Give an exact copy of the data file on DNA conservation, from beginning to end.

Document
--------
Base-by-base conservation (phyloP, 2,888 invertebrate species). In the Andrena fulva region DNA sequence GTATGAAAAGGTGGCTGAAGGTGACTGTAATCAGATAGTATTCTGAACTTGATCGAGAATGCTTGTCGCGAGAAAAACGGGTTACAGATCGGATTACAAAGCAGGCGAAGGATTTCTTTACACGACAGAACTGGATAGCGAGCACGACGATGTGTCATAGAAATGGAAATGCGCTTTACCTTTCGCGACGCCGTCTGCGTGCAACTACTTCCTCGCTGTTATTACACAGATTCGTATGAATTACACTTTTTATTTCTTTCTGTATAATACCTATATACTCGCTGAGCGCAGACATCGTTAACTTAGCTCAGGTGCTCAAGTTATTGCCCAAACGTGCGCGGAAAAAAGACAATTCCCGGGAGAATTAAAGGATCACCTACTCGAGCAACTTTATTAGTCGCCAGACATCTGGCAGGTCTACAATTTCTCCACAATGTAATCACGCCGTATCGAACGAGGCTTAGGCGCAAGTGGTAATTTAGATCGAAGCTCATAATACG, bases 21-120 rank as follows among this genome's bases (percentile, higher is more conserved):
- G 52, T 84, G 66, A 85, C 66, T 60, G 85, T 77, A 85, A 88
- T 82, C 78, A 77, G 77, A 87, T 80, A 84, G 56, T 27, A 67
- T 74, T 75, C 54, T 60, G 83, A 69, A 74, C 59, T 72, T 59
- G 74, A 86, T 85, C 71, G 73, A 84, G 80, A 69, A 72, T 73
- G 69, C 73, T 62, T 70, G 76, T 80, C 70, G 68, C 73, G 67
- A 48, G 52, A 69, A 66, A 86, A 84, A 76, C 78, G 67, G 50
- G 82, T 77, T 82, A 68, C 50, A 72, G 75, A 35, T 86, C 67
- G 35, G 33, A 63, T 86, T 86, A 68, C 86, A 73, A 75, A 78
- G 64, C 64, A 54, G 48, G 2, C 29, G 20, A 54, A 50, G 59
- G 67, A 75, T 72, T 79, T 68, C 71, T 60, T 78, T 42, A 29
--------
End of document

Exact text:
Base-by-base conservation (phyloP, 2,888 invertebrate species). In the Andrena fulva region DNA sequence GTATGAAAAGGTGGCTGAAGGTGACTGTAATCAGATAGTATTCTGAACTTGATCGAGAATGCTTGTCGCGAGAAAAACGGGTTACAGATCGGATTACAAAGCAGGCGAAGGATTTCTTTACACGACAGAACTGGATAGCGAGCACGACGATGTGTCATAGAAATGGAAATGCGCTTTACCTTTCGCGACGCCGTCTGCGTGCAACTACTTCCTCGCTGTTATTACACAGATTCGTATGAATTACACTTTTTATTTCTTTCTGTATAATACCTATATACTCGCTGAGCGCAGACATCGTTAACTTAGCTCAGGTGCTCAAGTTATTGCCCAAACGTGCGCGGAAAAAAGACAATTCCCGGGAGAATTAAAGGATCACCTACTCGAGCAACTTTATTAGTCGCCAGACATCTGGCAGGTCTACAATTTCTCCACAATGTAATCACGCCGTATCGAACGAGGCTTAGGCGCAAGTGGTAATTTAGATCGAAGCTCATAATACG, bases 21-120 rank as follows among this genome's bases (percentile, higher is more conserved):
- G 52, T 84, G 66, A 85, C 66, T 60, G 85, T 77, A 85, A 88
- T 82, C 78, A 77, G 77, A 87, T 80, A 84, G 56, T 27, A 67
- T 74, T 75, C 54, T 60, G 83, A 69, A 74, C 59, T 72, T 59
- G 74, A 86, T 85, C 71, G 73, A 84, G 80, A 69, A 72, T 73
- G 69, C 73, T 62, T 70, G 76, T 80, C 70, G 68, C 73, G 67
- A 48, G 52, A 69, A 66, A 86, A 84, A 76, C 78, G 67, G 50
- G 82, T 77, T 82, A 68, C 50, A 72, G 75, A 35, T 86, C 67
- G 35, G 33, A 63, T 86, T 86, A 68, C 86, A 73, A 75, A 78
- G 64, C 64, A 54, G 48, G 2, C 29, G 20, A 54, A 50, G 59
- G 67, A 75, T 72, T 79, T 68, C 71, T 60, T 78, T 42, A 29